Originally published on CanadaSoccer.com
 


Soccer, like most things people analyze, can be seen through a series of short as well as long strokes. The score for instance, is a short stroke. It reveals a portion of the story, but not enough to provide a complete picture. For that we need to look at the surrounding context, the strokes that incorporate a longer history into the narrative.
 

In the case of Canada’s semi-final match at the 2014 America Cup the short stroke was the 1:6 defeat to Brazil. Based solely on the score the match report could easily read: Brazil scores two in the first, four in the second and Canada gets spanked.
 

But that would be doing the Team a disservice, because there is more to the picture. Yes, the Team lost by a wide margin. But 11th ranked Canada was also playing the third best team in the world. And it did so while fielding one of the youngest starting line-ups in the tournament.
 

“We knew it was going to be a tough,” says Head Coach Drew Ferguson. “It may seem like a thumping but, considering we had a 16-year-old, two 17- year-olds and a 18-year-old on the field we’re not disappointed. This is about moving forward.”
 

And what the players encountered against Brazil is the level they will experience at next year’s Para Pan Am Games, as well as at the 2015 World Championships – a direct qualifier for the 2016 Paralympic Games in Rio - which the team qualified for by reaching the semi-finals.
 

“A year from now,” says Ferguson “our guys will be stronger, bigger. Are we going to beat Brazil next year? Probably not. But we can possibly get into the top eight [in the rankings] and that will send us to Rio [2016], so that’s our bright future.”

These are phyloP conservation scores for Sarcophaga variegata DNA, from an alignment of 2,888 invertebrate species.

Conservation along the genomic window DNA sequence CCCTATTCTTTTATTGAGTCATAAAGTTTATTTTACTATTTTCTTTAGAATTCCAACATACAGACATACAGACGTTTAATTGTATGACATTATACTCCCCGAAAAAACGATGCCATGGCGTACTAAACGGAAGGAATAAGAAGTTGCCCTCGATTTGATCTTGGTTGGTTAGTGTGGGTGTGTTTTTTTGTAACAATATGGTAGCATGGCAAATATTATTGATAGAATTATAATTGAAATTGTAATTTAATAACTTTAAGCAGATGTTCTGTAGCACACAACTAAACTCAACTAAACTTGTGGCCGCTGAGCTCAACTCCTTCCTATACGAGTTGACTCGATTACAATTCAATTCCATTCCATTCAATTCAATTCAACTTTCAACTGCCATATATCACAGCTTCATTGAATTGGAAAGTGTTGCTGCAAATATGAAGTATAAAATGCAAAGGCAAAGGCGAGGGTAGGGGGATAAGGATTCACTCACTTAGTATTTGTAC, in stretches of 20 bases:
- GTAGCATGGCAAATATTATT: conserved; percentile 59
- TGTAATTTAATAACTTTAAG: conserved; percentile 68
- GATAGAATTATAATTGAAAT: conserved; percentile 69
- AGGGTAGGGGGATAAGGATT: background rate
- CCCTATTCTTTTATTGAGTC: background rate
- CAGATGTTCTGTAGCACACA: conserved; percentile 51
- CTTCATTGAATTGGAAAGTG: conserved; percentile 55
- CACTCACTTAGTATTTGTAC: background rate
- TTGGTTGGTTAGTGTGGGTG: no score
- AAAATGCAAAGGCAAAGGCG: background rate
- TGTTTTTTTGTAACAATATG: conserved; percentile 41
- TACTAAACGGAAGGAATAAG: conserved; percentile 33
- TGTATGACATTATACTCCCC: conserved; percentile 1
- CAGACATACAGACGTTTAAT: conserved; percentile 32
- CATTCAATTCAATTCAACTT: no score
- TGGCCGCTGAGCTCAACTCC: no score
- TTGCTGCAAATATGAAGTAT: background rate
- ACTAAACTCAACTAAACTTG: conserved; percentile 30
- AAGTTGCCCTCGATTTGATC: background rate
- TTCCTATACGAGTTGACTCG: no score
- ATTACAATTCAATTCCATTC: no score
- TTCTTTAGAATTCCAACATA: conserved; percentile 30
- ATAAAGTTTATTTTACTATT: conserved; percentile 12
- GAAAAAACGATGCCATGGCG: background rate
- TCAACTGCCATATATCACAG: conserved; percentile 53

And, even now, against Brazil, Canada showed sparks of its potential, competing for possession – despite being down 0:6 - right up until the end. This determination paid off when, Canada, with only minutes left, became the first team to score on Brazil, thus far in the tournament.
 

Furthermore, despite not moving on to the Finals there remains plenty to celebrate. Especially considering the Team is still in contention for a medal at the America Cup. Its opponent in the bronze medal match will be USA, who lost 1:2 against Argentina in the other semi-final.
 

“They [USA] too are more experienced than we are,” says Ferguson, “but the last few games between us have been tight, with lots of action on both sides. So it’s a game where we can go and get a result, but if we don’t play well we won’t win. I think it’s safe to say that those who watch will enjoy.”
 

The bronze medal game will be played on Friday 26th September at 15.00 ET / 12.00 PT at the University of Toronto Pan Am Fields. The match will also be streamed live on OSA’s website.
 

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